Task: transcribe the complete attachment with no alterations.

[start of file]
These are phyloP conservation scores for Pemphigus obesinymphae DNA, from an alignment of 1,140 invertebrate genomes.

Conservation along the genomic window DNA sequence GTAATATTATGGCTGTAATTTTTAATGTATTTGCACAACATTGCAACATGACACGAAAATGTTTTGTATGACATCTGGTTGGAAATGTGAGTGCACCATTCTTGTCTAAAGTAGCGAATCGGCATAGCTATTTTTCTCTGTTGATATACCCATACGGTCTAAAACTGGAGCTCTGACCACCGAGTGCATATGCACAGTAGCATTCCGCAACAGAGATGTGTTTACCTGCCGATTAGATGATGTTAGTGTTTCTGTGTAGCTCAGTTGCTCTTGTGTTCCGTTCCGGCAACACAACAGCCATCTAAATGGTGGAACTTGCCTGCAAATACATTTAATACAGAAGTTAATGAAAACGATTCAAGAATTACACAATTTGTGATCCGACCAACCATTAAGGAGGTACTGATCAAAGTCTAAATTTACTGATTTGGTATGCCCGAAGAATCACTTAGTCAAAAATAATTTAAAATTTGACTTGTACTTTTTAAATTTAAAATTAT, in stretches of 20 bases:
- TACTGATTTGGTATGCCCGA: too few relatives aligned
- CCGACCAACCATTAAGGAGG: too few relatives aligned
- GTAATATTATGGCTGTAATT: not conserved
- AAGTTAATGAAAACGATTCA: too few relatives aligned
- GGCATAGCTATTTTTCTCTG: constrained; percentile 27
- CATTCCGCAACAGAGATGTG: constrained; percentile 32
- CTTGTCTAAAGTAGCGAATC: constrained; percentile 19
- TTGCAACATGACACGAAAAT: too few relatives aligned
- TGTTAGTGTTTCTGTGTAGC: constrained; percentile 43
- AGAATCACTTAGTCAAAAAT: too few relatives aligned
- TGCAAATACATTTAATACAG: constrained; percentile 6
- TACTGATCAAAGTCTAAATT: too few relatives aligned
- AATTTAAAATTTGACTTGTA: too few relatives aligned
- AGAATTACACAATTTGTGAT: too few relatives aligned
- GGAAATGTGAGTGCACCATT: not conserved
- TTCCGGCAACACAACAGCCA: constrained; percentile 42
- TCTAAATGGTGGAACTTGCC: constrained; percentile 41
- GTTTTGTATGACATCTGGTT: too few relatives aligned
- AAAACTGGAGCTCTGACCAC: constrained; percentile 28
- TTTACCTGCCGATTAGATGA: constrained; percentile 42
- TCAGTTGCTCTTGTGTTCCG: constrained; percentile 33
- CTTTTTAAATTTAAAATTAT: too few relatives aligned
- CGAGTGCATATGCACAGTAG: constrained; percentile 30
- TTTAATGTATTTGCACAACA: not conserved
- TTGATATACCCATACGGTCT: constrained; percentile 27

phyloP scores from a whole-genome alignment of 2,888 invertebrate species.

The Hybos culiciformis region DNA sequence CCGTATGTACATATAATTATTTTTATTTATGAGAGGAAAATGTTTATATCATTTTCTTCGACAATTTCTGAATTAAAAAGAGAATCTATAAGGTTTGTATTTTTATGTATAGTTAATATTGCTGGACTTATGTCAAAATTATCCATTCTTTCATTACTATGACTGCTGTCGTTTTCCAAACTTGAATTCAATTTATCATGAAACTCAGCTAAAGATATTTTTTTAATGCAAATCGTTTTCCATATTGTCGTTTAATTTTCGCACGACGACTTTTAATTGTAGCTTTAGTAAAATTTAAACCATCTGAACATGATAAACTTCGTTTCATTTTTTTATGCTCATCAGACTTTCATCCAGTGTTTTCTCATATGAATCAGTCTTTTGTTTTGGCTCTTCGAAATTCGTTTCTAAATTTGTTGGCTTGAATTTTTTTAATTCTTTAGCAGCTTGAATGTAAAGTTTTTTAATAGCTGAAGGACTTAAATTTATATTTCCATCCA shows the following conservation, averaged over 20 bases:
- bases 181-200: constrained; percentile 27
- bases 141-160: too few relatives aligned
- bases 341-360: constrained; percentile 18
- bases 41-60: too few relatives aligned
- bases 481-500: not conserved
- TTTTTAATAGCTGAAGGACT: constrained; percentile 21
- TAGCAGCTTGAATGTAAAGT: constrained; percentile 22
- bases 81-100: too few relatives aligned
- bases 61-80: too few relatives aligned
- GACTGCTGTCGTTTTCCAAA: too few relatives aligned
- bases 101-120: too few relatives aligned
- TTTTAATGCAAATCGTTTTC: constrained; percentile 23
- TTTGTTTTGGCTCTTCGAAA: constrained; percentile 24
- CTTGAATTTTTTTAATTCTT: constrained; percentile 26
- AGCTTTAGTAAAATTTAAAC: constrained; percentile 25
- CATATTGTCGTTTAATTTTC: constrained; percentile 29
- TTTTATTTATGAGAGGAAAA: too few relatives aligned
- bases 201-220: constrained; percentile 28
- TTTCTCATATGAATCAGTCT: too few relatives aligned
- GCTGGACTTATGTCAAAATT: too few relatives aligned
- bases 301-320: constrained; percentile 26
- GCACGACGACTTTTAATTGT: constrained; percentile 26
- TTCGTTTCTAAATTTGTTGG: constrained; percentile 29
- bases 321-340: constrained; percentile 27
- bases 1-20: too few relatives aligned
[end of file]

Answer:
These are phyloP conservation scores for Pemphigus obesinymphae DNA, from an alignment of 1,140 invertebrate genomes.

Conservation along the genomic window DNA sequence GTAATATTATGGCTGTAATTTTTAATGTATTTGCACAACATTGCAACATGACACGAAAATGTTTTGTATGACATCTGGTTGGAAATGTGAGTGCACCATTCTTGTCTAAAGTAGCGAATCGGCATAGCTATTTTTCTCTGTTGATATACCCATACGGTCTAAAACTGGAGCTCTGACCACCGAGTGCATATGCACAGTAGCATTCCGCAACAGAGATGTGTTTACCTGCCGATTAGATGATGTTAGTGTTTCTGTGTAGCTCAGTTGCTCTTGTGTTCCGTTCCGGCAACACAACAGCCATCTAAATGGTGGAACTTGCCTGCAAATACATTTAATACAGAAGTTAATGAAAACGATTCAAGAATTACACAATTTGTGATCCGACCAACCATTAAGGAGGTACTGATCAAAGTCTAAATTTACTGATTTGGTATGCCCGAAGAATCACTTAGTCAAAAATAATTTAAAATTTGACTTGTACTTTTTAAATTTAAAATTAT, in stretches of 20 bases:
- TACTGATTTGGTATGCCCGA: too few relatives aligned
- CCGACCAACCATTAAGGAGG: too few relatives aligned
- GTAATATTATGGCTGTAATT: not conserved
- AAGTTAATGAAAACGATTCA: too few relatives aligned
- GGCATAGCTATTTTTCTCTG: constrained; percentile 27
- CATTCCGCAACAGAGATGTG: constrained; percentile 32
- CTTGTCTAAAGTAGCGAATC: constrained; percentile 19
- TTGCAACATGACACGAAAAT: too few relatives aligned
- TGTTAGTGTTTCTGTGTAGC: constrained; percentile 43
- AGAATCACTTAGTCAAAAAT: too few relatives aligned
- TGCAAATACATTTAATACAG: constrained; percentile 6
- TACTGATCAAAGTCTAAATT: too few relatives aligned
- AATTTAAAATTTGACTTGTA: too few relatives aligned
- AGAATTACACAATTTGTGAT: too few relatives aligned
- GGAAATGTGAGTGCACCATT: not conserved
- TTCCGGCAACACAACAGCCA: constrained; percentile 42
- TCTAAATGGTGGAACTTGCC: constrained; percentile 41
- GTTTTGTATGACATCTGGTT: too few relatives aligned
- AAAACTGGAGCTCTGACCAC: constrained; percentile 28
- TTTACCTGCCGATTAGATGA: constrained; percentile 42
- TCAGTTGCTCTTGTGTTCCG: constrained; percentile 33
- CTTTTTAAATTTAAAATTAT: too few relatives aligned
- CGAGTGCATATGCACAGTAG: constrained; percentile 30
- TTTAATGTATTTGCACAACA: not conserved
- TTGATATACCCATACGGTCT: constrained; percentile 27

phyloP scores from a whole-genome alignment of 2,888 invertebrate species.

The Hybos culiciformis region DNA sequence CCGTATGTACATATAATTATTTTTATTTATGAGAGGAAAATGTTTATATCATTTTCTTCGACAATTTCTGAATTAAAAAGAGAATCTATAAGGTTTGTATTTTTATGTATAGTTAATATTGCTGGACTTATGTCAAAATTATCCATTCTTTCATTACTATGACTGCTGTCGTTTTCCAAACTTGAATTCAATTTATCATGAAACTCAGCTAAAGATATTTTTTTAATGCAAATCGTTTTCCATATTGTCGTTTAATTTTCGCACGACGACTTTTAATTGTAGCTTTAGTAAAATTTAAACCATCTGAACATGATAAACTTCGTTTCATTTTTTTATGCTCATCAGACTTTCATCCAGTGTTTTCTCATATGAATCAGTCTTTTGTTTTGGCTCTTCGAAATTCGTTTCTAAATTTGTTGGCTTGAATTTTTTTAATTCTTTAGCAGCTTGAATGTAAAGTTTTTTAATAGCTGAAGGACTTAAATTTATATTTCCATCCA shows the following conservation, averaged over 20 bases:
- bases 181-200: constrained; percentile 27
- bases 141-160: too few relatives aligned
- bases 341-360: constrained; percentile 18
- bases 41-60: too few relatives aligned
- bases 481-500: not conserved
- TTTTTAATAGCTGAAGGACT: constrained; percentile 21
- TAGCAGCTTGAATGTAAAGT: constrained; percentile 22
- bases 81-100: too few relatives aligned
- bases 61-80: too few relatives aligned
- GACTGCTGTCGTTTTCCAAA: too few relatives aligned
- bases 101-120: too few relatives aligned
- TTTTAATGCAAATCGTTTTC: constrained; percentile 23
- TTTGTTTTGGCTCTTCGAAA: constrained; percentile 24
- CTTGAATTTTTTTAATTCTT: constrained; percentile 26
- AGCTTTAGTAAAATTTAAAC: constrained; percentile 25
- CATATTGTCGTTTAATTTTC: constrained; percentile 29
- TTTTATTTATGAGAGGAAAA: too few relatives aligned
- bases 201-220: constrained; percentile 28
- TTTCTCATATGAATCAGTCT: too few relatives aligned
- GCTGGACTTATGTCAAAATT: too few relatives aligned
- bases 301-320: constrained; percentile 26
- GCACGACGACTTTTAATTGT: constrained; percentile 26
- TTCGTTTCTAAATTTGTTGG: constrained; percentile 29
- bases 321-340: constrained; percentile 27
- bases 1-20: too few relatives aligned